Top-performing Facebook video publisher UNILAD released a documentary on YouTube on Friday which presents a critical look at hunting in Britain.
The 47-minute video - titled The Dark Side Of Britain: The Hunt - is the first instalment of a series of UNILAD original documentaries.
The film shines a light on the efforts of activists to intervene in fox hunting that, despite preventative laws, is still practiced in the area due to what is described in the film as a 'lack of clarity in the legislation'.
In one scene, Grampian Hunt Saboteur and Wildlife Professional Kevin Newell said: "I think everyone would be shocked if they knew what really went on in the countryside."
The film shows what appears to be activists being assaulted, a car window being smashed by a hunter - and foxes being ripped apart by dogs, while humans look on from horseback.
Newell said: "The violence already is horrendous down there - in England, in Wales."
He added that he still remembers the first time he saw a fox being torn apart by hunting dogs - and that she was a mother who'd been separated from her two cubs.
According to Chris Luffingham of the League Against Cruel Sports dogs are starved prior to the hunt, and those who don't 'take to the activity' are 'shot and disposed of' by hunters.
The hunters make a living by charging a subscription fee to those who wish to ride a horse alongside the hunt and bear witness to the violence.
Luffingham explained that, despite the fact that pest control is often used as justification for the hunt, foxes are in fact a 'self-regulating population'.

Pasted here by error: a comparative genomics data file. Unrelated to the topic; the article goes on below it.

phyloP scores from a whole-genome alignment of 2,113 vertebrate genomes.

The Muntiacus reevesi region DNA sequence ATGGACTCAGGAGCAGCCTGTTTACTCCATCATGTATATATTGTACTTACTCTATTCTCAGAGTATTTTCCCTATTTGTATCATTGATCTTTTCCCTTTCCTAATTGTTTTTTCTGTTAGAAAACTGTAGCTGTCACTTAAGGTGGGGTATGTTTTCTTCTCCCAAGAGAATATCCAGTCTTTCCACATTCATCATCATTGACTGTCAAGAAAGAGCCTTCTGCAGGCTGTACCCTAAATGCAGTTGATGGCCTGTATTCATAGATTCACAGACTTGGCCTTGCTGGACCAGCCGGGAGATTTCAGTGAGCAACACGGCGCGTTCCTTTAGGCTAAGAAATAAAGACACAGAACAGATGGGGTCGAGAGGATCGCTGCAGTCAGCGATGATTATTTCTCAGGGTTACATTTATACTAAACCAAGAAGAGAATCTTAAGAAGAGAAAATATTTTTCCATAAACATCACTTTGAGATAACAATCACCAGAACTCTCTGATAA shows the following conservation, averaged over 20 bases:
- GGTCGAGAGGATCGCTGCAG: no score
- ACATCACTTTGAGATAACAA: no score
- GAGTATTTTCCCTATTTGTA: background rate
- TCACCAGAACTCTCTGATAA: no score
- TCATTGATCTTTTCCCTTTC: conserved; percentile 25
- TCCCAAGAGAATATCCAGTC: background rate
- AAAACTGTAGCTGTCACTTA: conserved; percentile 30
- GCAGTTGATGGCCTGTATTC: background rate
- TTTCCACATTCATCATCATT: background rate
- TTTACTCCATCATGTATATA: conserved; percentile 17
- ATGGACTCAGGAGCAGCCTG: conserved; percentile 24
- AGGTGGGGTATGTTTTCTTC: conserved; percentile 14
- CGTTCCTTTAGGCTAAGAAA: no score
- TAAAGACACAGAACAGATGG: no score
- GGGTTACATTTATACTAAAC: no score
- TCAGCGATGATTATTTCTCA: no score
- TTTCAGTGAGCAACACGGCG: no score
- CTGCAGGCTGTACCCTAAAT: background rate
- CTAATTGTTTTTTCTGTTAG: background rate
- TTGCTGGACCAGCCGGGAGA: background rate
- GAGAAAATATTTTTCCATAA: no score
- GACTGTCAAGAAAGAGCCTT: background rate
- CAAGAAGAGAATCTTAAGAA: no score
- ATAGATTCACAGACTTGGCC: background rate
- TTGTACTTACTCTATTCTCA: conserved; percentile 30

He also noted that, were they a pest, the fox hunt would not be an efficient method of dealing with the issue, as they feature a number of people on horseback, and an entire pack of dogs chasing a single fox for many hours.
Hunters attempt to justify the 'pest control' by the fact that foxes interfere with animal agriculture - the same reason given for the 'massacre' of kangaroos in Australia which was condemned in recent documentary Kangaroo The Movie.
Newell and other members of animal protection organization Grampian Hunt Saboteurs have faced considerable backlash for their efforts to protect the foxes from gruesome deaths.
Newell has received three convictions as a result of his work - but remains undeterred.
He said: "I simply don’t take the death of an animal lightly, and none of my colleagues do either."
Disclaimer: The opinions expressed in this article are prepared in the author's capacity and do not necessarily reflect the views and opinions of Plant Based News itself.Reuse this content
Emily Court is a passionate ethical vegan from Eastern Canada. She is a Challenge 22 Mentor, Digital Writer, and experienced animal advocate driven by issues of animal liberation and social justice. She studied at Dalhousie University, where her thesis highlighted intercultural and gender relations. She is an established public speaker, writer, and world traveller with a drive to provide a voice to those who might not otherwise have one. You can follow her on Instagram @emily.j.court or on Twitter @_EmilyJCourt_.
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